Appl Clin Inform 2021; 12(02): 208-221
DOI: 10.1055/s-0041-1723989
Research Article

U.S. COVID-19 State Government Public Dashboards: An Expert Review

Naleef Fareed
1  CATALYST—The Center for the Advancement of Team Science, Analytics, and Systems Thinking, College of Medicine, The Ohio State University, Columbus, Ohio, United States
2  Department of Biomedical Informatics, College of Medicine, Institute for Behavioral Medicine Research, The Ohio State University, Columbus, Ohio, United States
,
Christine M. Swoboda
1  CATALYST—The Center for the Advancement of Team Science, Analytics, and Systems Thinking, College of Medicine, The Ohio State University, Columbus, Ohio, United States
,
Sarah Chen
1  CATALYST—The Center for the Advancement of Team Science, Analytics, and Systems Thinking, College of Medicine, The Ohio State University, Columbus, Ohio, United States
,
Evelyn Potter
3  Department of Biochemistry, Ohio University, Athens, Ohio, United States
,
Danny T. Y. Wu
4  Department of Biomedical Informatics, College of Medicine, University of Cincinnati, Cincinnati, Ohio, United States
,
Cynthia J. Sieck
1  CATALYST—The Center for the Advancement of Team Science, Analytics, and Systems Thinking, College of Medicine, The Ohio State University, Columbus, Ohio, United States
5  Department of Family and Community Medicine, College of Medicine, Institute for Behavioral Medicine Research, The Ohio State University, Columbus, Ohio, United States
› Author Affiliations
Funding None.

Abstract

Background In the United States, all 50 state governments deployed publicly viewable dashboards regarding the novel coronavirus disease 2019 (COVID-19) to track and respond to the pandemic. States dashboards, however, reflect idiosyncratic design practices based on their content, function, and visual design and platform. There has been little guidance for what state dashboards should look like or contain, leading to significant variation.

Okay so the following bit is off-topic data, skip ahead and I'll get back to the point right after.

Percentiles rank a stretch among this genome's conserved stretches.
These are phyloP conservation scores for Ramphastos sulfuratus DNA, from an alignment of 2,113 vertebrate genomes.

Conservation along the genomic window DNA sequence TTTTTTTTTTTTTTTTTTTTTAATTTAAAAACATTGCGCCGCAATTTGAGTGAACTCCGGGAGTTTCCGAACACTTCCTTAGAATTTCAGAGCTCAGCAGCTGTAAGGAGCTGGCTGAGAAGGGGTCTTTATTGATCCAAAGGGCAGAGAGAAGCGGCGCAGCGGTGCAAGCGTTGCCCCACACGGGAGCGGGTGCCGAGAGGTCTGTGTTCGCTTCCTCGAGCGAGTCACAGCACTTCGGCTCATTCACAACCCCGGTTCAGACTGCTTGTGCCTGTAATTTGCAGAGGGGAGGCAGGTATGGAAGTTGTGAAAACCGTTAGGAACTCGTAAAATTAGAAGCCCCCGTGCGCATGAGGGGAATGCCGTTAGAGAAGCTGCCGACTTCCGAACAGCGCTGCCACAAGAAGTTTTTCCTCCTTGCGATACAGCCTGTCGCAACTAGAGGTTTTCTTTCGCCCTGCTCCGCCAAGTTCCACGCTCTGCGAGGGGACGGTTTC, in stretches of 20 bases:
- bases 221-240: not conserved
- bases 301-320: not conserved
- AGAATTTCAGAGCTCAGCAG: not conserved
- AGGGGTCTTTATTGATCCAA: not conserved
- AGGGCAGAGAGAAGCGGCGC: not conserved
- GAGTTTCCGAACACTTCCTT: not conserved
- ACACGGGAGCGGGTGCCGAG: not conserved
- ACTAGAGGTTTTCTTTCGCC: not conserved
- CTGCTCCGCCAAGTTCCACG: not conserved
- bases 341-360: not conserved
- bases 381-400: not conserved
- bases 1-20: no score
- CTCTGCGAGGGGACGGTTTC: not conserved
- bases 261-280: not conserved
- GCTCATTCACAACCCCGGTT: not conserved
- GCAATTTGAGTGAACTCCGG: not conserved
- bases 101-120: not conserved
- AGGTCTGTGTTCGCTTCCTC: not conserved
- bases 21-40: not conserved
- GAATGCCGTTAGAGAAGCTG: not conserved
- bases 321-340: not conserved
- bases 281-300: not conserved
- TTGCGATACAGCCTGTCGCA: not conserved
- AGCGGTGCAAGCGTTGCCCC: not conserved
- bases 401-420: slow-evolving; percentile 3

Objectives The primary objective of our study was to catalog how information, system function, and user interface were deployed across the COVID-19 state dashboards. Our secondary objective was to group and characterize the dashboards based on the information we collected using clustering analysis.

Methods For preliminary data collection, we developed a framework to first analyze two dashboards as a group and reach agreement on coding. We subsequently doubled coded the remaining 48 dashboards using the framework and reviewed the coding to reach total consensus.

Results All state dashboards included maps and graphs, most frequently line charts, bar charts, and histograms. The most represented metrics were total deaths, total cases, new cases, laboratory tests, and hospitalization. Decisions on how metrics were aggregated and stratified greatly varied across dashboards. Overall, the dashboards were very interactive with 96% having at least some functionality including tooltips, zooming, or exporting capabilities. For visual design and platform, we noted that the software was dominated by a few major organizations. Our cluster analysis yielded a six-cluster solution, and each cluster provided additional insights about how groups of states engaged in specific practices in dashboard design.

Conclusion Our study indicates that states engaged in dashboard practices that generally aligned with many of the goals set forth by the Centers for Disease Control and Prevention, Essential Public Health Services. We highlight areas where states fall short of these expectations and provide specific design recommendations to address these gaps.

Protection of Human and Animal Subjects

Our study is exempted from Institutional review board.


Supplementary Material



Publication History

Received: 12 August 2020

Accepted: 11 January 2021

Publication Date:
14 April 2021 (online)

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